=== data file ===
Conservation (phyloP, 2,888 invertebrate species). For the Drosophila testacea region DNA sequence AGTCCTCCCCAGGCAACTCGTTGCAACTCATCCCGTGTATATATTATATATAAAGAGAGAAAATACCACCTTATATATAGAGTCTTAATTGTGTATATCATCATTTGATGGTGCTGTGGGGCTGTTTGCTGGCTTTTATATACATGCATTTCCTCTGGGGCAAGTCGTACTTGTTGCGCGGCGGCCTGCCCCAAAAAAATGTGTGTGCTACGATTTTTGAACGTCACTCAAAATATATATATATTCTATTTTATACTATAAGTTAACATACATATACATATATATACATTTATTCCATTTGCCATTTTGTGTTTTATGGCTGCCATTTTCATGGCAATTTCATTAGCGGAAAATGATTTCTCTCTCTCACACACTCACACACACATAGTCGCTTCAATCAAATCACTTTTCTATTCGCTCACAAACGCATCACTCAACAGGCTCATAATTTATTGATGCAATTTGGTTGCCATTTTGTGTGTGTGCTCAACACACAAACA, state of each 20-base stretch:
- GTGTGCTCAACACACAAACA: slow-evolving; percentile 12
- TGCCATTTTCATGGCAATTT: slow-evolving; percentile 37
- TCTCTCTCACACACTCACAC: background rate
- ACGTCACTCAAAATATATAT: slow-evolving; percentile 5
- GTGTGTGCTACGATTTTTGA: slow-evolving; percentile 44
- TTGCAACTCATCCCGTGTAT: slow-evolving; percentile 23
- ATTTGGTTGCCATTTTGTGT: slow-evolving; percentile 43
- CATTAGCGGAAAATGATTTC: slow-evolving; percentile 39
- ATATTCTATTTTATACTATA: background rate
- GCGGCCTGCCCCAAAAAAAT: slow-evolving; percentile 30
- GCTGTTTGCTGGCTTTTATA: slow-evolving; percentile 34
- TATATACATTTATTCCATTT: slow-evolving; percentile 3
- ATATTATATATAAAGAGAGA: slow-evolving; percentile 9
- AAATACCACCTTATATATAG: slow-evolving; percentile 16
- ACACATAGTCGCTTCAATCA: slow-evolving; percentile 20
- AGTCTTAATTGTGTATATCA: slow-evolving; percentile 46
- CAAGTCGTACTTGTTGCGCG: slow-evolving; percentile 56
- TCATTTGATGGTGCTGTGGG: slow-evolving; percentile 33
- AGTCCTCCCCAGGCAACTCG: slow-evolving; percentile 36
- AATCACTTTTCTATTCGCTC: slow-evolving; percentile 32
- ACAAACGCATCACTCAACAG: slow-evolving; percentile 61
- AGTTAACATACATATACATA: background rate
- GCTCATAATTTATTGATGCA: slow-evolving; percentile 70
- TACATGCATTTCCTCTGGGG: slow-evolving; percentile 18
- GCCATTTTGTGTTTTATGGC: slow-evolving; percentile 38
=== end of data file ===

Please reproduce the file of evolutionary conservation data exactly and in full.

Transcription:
Conservation (phyloP, 2,888 invertebrate species). For the Drosophila testacea region DNA sequence AGTCCTCCCCAGGCAACTCGTTGCAACTCATCCCGTGTATATATTATATATAAAGAGAGAAAATACCACCTTATATATAGAGTCTTAATTGTGTATATCATCATTTGATGGTGCTGTGGGGCTGTTTGCTGGCTTTTATATACATGCATTTCCTCTGGGGCAAGTCGTACTTGTTGCGCGGCGGCCTGCCCCAAAAAAATGTGTGTGCTACGATTTTTGAACGTCACTCAAAATATATATATATTCTATTTTATACTATAAGTTAACATACATATACATATATATACATTTATTCCATTTGCCATTTTGTGTTTTATGGCTGCCATTTTCATGGCAATTTCATTAGCGGAAAATGATTTCTCTCTCTCACACACTCACACACACATAGTCGCTTCAATCAAATCACTTTTCTATTCGCTCACAAACGCATCACTCAACAGGCTCATAATTTATTGATGCAATTTGGTTGCCATTTTGTGTGTGTGCTCAACACACAAACA, state of each 20-base stretch:
- GTGTGCTCAACACACAAACA: slow-evolving; percentile 12
- TGCCATTTTCATGGCAATTT: slow-evolving; percentile 37
- TCTCTCTCACACACTCACAC: background rate
- ACGTCACTCAAAATATATAT: slow-evolving; percentile 5
- GTGTGTGCTACGATTTTTGA: slow-evolving; percentile 44
- TTGCAACTCATCCCGTGTAT: slow-evolving; percentile 23
- ATTTGGTTGCCATTTTGTGT: slow-evolving; percentile 43
- CATTAGCGGAAAATGATTTC: slow-evolving; percentile 39
- ATATTCTATTTTATACTATA: background rate
- GCGGCCTGCCCCAAAAAAAT: slow-evolving; percentile 30
- GCTGTTTGCTGGCTTTTATA: slow-evolving; percentile 34
- TATATACATTTATTCCATTT: slow-evolving; percentile 3
- ATATTATATATAAAGAGAGA: slow-evolving; percentile 9
- AAATACCACCTTATATATAG: slow-evolving; percentile 16
- ACACATAGTCGCTTCAATCA: slow-evolving; percentile 20
- AGTCTTAATTGTGTATATCA: slow-evolving; percentile 46
- CAAGTCGTACTTGTTGCGCG: slow-evolving; percentile 56
- TCATTTGATGGTGCTGTGGG: slow-evolving; percentile 33
- AGTCCTCCCCAGGCAACTCG: slow-evolving; percentile 36
- AATCACTTTTCTATTCGCTC: slow-evolving; percentile 32
- ACAAACGCATCACTCAACAG: slow-evolving; percentile 61
- AGTTAACATACATATACATA: background rate
- GCTCATAATTTATTGATGCA: slow-evolving; percentile 70
- TACATGCATTTCCTCTGGGG: slow-evolving; percentile 18
- GCCATTTTGTGTTTTATGGC: slow-evolving; percentile 38